The social media sites for both Avatar and Alita Battle Angel exist on seperate accounts, and basically all advertisement is running from these sites while the official Disney accounts are mostly hands off. While they feature a lot of entertainment from their Star Wars and Marvel IPs, they don’t advertise Avatar. Even on the last Disney Investor Day on the 10th of December 2020. Avatar wasn’t mentioned. Small images of the Avatar movie poster were placed among other content, but there were no trailers and no plans forthcoming.

Screengrabs like the one above were the only hints that Avatar was in evidence. Hint: find the Avatar movie poster right below the Logo.

A few months prior at the end of October, Alita Battle Angel was re-released for US theaters. During that time the social media accounts that advertised the rerelease were the Alita Battle Angel account, James Cameron, Jon Landau, Robert Rodriguez and 20th Century. The obvious distinction between Lightstorm IPs and those of Disney can be clearly seen. It was James Cameron who led the charge:

Once more no engagement of Disney in this Cameron property. For many this might appear as a lack of interest from the side of Disney to promote that rerelease. But why hurt their own income by not throwing their support behind it? Where they told not to?

One of the biggest indicators of James Cameron owning the intellectual IP of his movies comes from a completely different source. The recurring theme of lawsuits that Lightstorm Entertainment has faced over the years by numerous plaintiffs. It isn’t the topic of this article to discuss if these lawsuits have merit, yet as of the date of publication, all of these cases have been won by James Cameron.

“Ryder’s legal claim wasn’t for copyright infringement, but rather that Cameron and Lightstorm had breached an implied contract to compensate Ryder for his ideas and also committed fraud and deceit. Nevertheless, the plaintiff still needed to show that Avatar was similar enough to K.R.Z. and that Cameron hadn’t independently created it prior to Ryder’s pitch. That was a high bar that Ryder has failed to clear.” – The Hollywood Reporter – OCTOBER 03, 2013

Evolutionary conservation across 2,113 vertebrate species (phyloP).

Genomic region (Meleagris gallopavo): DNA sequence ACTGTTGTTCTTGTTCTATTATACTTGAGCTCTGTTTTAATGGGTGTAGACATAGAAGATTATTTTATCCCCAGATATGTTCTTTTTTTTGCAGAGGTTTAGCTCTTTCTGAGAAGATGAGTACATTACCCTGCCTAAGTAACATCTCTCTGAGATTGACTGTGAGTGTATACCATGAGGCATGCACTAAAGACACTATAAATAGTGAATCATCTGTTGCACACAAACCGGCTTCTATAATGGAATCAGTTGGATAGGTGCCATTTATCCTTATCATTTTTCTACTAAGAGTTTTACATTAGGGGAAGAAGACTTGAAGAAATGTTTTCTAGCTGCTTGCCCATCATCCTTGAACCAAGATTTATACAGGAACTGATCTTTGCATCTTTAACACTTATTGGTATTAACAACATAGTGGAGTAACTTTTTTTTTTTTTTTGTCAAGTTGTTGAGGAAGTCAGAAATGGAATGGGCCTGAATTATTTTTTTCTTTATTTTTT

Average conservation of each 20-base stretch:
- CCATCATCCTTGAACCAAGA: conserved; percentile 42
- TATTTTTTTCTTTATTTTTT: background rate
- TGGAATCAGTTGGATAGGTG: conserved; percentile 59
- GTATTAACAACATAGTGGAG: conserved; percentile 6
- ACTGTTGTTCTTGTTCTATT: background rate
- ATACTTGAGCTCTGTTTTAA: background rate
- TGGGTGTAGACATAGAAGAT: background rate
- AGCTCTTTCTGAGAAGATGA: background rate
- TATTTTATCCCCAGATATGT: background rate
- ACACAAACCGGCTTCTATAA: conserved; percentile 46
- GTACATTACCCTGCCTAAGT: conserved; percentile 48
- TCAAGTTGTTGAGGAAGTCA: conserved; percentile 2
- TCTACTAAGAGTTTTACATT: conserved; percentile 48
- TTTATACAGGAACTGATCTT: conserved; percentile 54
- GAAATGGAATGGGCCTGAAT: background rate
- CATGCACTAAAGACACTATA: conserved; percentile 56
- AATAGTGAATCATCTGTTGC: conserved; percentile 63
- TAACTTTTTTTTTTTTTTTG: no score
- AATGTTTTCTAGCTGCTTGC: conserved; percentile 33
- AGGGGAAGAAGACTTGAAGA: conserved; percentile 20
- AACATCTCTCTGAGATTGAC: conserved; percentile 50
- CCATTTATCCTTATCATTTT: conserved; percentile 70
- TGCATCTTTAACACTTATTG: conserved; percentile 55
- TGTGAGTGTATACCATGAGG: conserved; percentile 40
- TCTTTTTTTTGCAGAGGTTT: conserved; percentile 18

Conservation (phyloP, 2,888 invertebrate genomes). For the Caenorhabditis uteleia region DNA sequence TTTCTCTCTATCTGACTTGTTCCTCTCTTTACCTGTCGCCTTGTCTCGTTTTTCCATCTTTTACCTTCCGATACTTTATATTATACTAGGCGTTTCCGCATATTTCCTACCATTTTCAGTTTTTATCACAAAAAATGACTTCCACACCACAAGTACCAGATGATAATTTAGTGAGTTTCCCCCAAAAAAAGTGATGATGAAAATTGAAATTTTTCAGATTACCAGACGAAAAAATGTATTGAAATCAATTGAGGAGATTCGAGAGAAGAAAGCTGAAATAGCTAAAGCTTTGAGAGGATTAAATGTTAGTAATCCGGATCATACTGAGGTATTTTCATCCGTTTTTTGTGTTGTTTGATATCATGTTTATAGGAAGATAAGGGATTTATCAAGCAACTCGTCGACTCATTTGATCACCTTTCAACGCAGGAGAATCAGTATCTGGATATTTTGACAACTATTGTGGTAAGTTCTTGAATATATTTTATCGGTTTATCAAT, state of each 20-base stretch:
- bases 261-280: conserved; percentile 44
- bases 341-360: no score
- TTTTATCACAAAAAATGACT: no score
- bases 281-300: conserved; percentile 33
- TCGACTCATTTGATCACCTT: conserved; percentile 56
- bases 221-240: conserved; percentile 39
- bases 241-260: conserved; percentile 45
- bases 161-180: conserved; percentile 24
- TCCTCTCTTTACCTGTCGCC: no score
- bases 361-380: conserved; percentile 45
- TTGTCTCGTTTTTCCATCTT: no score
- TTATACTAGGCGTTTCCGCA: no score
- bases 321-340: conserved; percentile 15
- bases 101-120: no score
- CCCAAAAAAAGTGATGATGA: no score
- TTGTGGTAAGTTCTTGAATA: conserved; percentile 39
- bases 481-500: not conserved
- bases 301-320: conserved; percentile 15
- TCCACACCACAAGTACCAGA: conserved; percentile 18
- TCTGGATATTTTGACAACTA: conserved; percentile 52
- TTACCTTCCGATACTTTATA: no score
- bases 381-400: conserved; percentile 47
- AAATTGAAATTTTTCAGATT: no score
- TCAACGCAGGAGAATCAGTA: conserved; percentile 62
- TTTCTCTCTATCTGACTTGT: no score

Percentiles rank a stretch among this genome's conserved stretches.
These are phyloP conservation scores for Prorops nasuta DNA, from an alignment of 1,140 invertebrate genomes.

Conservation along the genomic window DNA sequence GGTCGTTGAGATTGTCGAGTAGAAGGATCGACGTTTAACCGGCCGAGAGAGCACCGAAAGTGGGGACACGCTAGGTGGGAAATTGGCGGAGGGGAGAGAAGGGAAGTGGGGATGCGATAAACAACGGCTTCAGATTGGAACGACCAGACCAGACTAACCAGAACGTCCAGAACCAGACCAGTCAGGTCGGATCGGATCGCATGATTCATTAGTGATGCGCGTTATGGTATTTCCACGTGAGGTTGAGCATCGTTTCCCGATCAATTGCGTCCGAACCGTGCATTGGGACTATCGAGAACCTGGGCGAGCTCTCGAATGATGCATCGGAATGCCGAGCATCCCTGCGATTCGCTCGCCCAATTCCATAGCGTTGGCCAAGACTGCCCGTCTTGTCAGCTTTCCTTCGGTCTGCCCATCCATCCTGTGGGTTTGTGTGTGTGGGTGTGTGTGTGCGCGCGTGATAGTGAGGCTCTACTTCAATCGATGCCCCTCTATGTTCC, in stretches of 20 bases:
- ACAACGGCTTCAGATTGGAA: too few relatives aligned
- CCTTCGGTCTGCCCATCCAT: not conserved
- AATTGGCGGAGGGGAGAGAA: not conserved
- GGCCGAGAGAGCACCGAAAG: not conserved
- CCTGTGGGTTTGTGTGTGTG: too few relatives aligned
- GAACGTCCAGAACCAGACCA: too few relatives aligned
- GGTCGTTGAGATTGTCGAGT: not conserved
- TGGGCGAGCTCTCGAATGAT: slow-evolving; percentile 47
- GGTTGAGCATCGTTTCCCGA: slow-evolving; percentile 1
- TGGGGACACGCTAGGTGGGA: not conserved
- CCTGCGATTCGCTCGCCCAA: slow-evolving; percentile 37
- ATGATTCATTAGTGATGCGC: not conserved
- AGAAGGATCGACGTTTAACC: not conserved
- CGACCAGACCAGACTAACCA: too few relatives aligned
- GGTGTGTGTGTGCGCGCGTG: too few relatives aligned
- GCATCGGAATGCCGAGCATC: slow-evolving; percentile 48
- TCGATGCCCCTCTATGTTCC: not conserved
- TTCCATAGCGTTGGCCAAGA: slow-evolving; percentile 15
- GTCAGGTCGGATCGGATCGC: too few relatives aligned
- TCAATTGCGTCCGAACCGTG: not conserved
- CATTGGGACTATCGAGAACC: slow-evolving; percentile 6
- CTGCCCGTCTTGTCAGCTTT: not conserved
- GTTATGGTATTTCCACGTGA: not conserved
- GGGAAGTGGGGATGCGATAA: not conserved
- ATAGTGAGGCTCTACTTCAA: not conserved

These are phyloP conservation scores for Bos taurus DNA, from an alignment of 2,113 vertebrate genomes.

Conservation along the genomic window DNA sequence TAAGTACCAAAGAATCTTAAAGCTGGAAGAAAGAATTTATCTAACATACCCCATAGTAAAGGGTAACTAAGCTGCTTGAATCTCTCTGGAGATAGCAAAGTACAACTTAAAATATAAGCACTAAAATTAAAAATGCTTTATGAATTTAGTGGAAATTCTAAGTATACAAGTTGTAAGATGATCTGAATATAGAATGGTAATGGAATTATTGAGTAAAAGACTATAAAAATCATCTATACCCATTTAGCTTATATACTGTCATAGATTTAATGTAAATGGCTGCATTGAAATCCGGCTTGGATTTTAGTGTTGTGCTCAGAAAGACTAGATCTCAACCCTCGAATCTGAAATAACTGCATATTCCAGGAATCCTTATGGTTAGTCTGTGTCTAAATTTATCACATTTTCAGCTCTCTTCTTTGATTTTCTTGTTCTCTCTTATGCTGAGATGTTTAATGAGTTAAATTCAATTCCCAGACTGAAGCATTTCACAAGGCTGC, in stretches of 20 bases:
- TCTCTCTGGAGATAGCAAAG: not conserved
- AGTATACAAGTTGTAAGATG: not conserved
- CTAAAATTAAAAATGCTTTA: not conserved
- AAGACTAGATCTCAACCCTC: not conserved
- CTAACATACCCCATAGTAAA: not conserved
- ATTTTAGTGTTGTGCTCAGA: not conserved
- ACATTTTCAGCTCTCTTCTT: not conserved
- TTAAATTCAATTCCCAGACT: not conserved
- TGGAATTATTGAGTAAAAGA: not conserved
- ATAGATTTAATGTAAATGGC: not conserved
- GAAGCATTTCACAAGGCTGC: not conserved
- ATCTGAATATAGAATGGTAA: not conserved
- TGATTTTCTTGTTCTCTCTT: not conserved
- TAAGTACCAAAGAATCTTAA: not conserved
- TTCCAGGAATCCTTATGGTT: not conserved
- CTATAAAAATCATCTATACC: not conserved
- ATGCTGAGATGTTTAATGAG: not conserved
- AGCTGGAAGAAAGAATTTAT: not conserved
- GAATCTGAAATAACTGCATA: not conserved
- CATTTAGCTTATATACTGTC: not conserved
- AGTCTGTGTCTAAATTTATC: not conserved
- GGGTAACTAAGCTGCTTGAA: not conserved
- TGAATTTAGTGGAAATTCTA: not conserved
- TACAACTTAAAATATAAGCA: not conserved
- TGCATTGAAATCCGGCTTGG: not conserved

Here another Lawsuit that Cameron faced by Roger Dean, an artist with works showing some similarities between his designs and the floating isles of Pandora. The Brag Media Jul 02, 2013

This lawsuit was brought down as well. What is interesting to note here is that all these lawsuits were directed at Cameron and Lightstorm itself and not to 20th Century Fox at that time. If Fox had owned the rights to the IPs, the lawsuits would logically have needed to be levelled at Fox and not James Cameron / LE. If an individual artist creates any sort of art, the intellectual property stands with the person who created the art, as long as it is the sole creation of said person.

If an artist is in a contract with a company who owns a specific IP and the artist is commissioned to create something with regards to the IP, the ownership of that new art piece is with the IP rights holder and not with the artist who drew it. Even if that art is completely new, usually companies settle contracts that regulate the transfer of the rights from the artist to the company.